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Zimbabwe registered MD-11 down in China; 3 dead

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posted on Nov, 28 2009 @ 04:37 PM
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An MD-11 taking off on a cargo flight crashed in Shanghai, killing three of seven crewmembers on board. Witnesses said that the tail appeared to strike the runway, causing the aircraft to veer to the side and catch fire. From the picture with the article there was very little wreckage left after the fire. The three crew killed were all Americans. The other crew were various nationalities wirth one other American surviving. The aircraft was operated by Avient Aviation, and was bound for Kyrgystan.

[edit on 11/28/2009 by Zaphod58]




posted on Nov, 28 2009 @ 06:02 PM
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According to the FlightGlobal article on the accident, Avient received their first MD-11 about 4 days ago. They chose the MD-11F to replace their DC-10-30F fleet. Their first aircraft (not known if that is the one in this accident) was an 18 year old airframe. The US NTSB is sending investigators to assist the Chinese investigation.



posted on Nov, 28 2009 @ 08:14 PM
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Over-rotated is my guess. But we will have to wait to see what experience the crew had in terms of flight hours in type.

Condolances to thier families.



posted on Nov, 28 2009 @ 09:53 PM
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Here's a picture of the plane a couple of days before it crashed:

www.airliners.net...



posted on Nov, 29 2009 @ 03:05 AM
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theres a comment on pprune that the delivery flight was postponed several times due to fuel pump issues - and eye witnesses say it actually got airbourne then came down again.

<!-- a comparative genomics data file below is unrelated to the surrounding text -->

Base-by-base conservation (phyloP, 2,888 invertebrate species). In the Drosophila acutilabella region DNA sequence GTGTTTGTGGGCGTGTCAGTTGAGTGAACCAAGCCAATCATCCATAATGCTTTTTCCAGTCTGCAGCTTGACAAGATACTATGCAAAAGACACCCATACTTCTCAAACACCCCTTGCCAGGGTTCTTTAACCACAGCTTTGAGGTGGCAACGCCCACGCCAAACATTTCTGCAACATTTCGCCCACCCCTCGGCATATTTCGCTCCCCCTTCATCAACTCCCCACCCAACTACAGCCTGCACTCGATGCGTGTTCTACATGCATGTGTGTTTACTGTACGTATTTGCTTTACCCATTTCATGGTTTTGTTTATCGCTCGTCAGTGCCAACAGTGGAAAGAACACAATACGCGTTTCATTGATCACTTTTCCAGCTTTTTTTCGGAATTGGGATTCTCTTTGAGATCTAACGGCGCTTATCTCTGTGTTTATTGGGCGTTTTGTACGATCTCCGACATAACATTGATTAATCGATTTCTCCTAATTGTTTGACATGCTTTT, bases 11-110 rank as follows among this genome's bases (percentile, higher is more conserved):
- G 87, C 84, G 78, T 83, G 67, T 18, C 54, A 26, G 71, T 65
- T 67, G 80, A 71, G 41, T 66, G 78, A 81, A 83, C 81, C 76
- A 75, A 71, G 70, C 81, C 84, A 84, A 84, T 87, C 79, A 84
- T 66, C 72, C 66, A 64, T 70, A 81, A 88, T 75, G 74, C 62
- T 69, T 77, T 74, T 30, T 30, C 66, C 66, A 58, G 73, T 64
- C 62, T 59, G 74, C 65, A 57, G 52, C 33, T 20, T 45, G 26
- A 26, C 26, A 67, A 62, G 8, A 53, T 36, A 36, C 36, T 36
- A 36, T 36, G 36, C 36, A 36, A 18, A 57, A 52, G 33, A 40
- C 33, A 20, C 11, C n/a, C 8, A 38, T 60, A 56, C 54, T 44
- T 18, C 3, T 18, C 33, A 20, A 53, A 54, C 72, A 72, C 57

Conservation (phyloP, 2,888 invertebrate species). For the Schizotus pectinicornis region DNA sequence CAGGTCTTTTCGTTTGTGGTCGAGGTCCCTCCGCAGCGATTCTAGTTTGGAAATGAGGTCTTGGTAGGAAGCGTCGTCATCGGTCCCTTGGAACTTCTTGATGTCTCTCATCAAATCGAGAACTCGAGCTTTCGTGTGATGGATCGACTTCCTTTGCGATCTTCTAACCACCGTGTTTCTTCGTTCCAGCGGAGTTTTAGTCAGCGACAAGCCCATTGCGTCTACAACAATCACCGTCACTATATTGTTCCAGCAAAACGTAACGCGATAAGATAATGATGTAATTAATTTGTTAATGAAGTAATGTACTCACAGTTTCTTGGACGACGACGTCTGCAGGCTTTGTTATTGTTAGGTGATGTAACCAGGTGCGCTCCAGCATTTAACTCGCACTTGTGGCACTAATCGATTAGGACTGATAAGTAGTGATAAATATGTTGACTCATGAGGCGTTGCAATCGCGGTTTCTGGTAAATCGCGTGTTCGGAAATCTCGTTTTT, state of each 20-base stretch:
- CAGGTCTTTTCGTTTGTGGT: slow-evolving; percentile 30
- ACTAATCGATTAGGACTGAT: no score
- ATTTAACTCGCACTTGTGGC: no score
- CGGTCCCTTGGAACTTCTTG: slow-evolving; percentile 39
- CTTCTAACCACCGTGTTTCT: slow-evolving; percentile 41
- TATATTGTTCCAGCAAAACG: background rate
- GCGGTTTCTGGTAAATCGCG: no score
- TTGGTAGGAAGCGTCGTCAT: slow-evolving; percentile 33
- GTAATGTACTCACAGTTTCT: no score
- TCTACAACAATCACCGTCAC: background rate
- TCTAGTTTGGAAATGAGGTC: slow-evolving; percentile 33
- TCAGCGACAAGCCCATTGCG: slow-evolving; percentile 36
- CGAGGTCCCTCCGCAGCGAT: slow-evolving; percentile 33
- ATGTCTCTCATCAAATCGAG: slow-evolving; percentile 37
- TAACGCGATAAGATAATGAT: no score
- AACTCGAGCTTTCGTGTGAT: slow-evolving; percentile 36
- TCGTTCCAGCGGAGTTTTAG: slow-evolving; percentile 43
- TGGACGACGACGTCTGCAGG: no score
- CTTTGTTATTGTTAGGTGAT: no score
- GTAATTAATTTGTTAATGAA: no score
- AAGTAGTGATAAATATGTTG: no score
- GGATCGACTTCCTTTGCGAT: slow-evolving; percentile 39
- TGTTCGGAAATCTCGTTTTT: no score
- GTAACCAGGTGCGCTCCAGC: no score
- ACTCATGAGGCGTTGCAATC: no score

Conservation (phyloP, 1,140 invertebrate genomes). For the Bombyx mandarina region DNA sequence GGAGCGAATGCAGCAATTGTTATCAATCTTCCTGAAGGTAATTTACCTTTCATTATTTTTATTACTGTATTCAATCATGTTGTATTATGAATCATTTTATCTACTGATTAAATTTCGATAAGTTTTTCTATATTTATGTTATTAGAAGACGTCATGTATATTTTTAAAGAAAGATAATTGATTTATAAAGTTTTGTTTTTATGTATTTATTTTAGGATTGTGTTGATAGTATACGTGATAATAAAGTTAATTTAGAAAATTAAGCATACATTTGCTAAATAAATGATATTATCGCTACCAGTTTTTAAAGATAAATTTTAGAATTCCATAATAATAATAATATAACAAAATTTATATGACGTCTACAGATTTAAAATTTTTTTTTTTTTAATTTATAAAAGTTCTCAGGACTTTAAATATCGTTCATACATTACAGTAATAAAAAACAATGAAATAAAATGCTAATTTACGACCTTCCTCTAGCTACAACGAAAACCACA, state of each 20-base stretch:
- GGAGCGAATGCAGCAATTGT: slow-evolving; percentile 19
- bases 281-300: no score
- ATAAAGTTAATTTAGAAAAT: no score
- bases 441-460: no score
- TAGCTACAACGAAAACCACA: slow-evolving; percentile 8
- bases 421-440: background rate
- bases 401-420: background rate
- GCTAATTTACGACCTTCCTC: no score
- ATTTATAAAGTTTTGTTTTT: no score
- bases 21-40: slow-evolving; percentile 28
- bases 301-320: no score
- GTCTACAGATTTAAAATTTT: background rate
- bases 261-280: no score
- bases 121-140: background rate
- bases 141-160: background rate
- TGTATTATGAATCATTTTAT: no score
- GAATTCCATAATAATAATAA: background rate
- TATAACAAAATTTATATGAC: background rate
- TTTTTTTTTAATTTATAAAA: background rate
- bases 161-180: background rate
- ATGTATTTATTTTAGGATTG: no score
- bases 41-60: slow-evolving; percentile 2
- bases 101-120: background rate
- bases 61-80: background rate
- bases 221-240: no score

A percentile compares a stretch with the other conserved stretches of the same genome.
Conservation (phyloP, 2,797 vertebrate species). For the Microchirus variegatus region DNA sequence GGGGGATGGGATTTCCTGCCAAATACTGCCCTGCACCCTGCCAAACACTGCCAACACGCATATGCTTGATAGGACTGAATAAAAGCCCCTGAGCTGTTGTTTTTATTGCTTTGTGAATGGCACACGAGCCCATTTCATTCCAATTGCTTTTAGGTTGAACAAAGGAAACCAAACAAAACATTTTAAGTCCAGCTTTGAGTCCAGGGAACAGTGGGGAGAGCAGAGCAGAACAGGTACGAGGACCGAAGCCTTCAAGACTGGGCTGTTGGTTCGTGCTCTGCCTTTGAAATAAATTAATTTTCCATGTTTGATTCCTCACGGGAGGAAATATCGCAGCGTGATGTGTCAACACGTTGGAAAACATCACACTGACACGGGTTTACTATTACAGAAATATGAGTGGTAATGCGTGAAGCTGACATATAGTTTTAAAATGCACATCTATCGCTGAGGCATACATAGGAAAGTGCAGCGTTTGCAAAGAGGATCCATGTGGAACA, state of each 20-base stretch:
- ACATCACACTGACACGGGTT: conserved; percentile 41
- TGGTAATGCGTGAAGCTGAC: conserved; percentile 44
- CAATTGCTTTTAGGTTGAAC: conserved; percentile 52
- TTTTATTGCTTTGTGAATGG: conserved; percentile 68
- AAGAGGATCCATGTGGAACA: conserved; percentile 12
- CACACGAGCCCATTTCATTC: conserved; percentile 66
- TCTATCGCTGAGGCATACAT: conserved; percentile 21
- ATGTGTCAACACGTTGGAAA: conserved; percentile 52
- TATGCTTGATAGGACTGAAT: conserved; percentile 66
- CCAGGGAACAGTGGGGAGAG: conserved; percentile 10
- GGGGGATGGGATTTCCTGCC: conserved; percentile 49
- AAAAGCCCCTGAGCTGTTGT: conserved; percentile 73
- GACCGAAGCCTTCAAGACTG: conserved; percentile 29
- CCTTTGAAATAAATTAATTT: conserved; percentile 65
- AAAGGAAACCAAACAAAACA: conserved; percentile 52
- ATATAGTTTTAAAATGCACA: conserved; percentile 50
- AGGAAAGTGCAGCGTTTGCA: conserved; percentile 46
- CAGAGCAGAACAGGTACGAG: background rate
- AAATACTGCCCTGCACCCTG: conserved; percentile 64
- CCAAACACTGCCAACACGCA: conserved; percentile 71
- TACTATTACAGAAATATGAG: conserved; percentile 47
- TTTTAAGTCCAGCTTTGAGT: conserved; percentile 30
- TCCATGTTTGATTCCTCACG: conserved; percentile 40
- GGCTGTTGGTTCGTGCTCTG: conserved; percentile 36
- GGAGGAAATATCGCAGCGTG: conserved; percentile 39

posted on Nov, 29 2009 @ 03:49 AM
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IIRC, the engines can run on suction alone if need be. Maybe a weight and balance issue?


Also, the crew were ex-Gemini air cargo, highly experienced, American, pilots. Apparently the plane was is registered in Zimbabwe, but ran from Europe.

[edit on 29/11/2009 by C0bzz]



posted on Nov, 29 2009 @ 02:05 PM
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Originally posted by C0bzz
IIRC, the engines can run on suction alone if need be. Maybe a weight and balance issue?


Maybe a load broke lose right after rotation ???



posted on Nov, 29 2009 @ 02:08 PM
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how does this happen?



posted on Nov, 29 2009 @ 02:10 PM
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Originally posted by dre5000
how does this happen?


How does what happen? The crash itself? Cargo shifting? over rotation?

Plane crashes are usually a series of events that include mechanical failure or human error, or sometimes both.



posted on Nov, 29 2009 @ 02:31 PM
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reply to post by dre5000
 


To expand on what FredT said, no one event leads to a plane going down. There is always a chain of events leading to the accident. Break the chain at any point and the accident doesn`t happen. In this case IF, and any thoughts on cause are pure speculation, a cargo pallet broke loose it could have been a strap that failed, or a clamp, or even a floor lock. But again that`s pure speculation and we`ll have to wait for the report.



posted on Nov, 30 2009 @ 04:10 PM
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Originally posted by C0bzz
IIRC, the engines can run on suction alone if need be.


Not #2. If it stop delivering thrust during takeoff the MD11 would be a handfull to handle due to #1 and 3 causing a very strong pitch up motion.
And with the limited elevator authority on the MD11 at low speed one could end up with an attitude from where recovery is not possible that close to the ground.

(I'm not saying that's what happend, but it is possible)



posted on Nov, 30 2009 @ 04:21 PM
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Most probably weight and balance issue. If the crew do not keep a close eye on the loading of the cargo or even miscalculate weights, the aircraft will have an aft c of g. This airplane behaved like the center of gravity was too far aft on take off. Ironically a similar situation occured with an MK Cargo 747 based out of the UK but operated by Zimbabwe crew. Training (of crew) is probably at the root of this problem.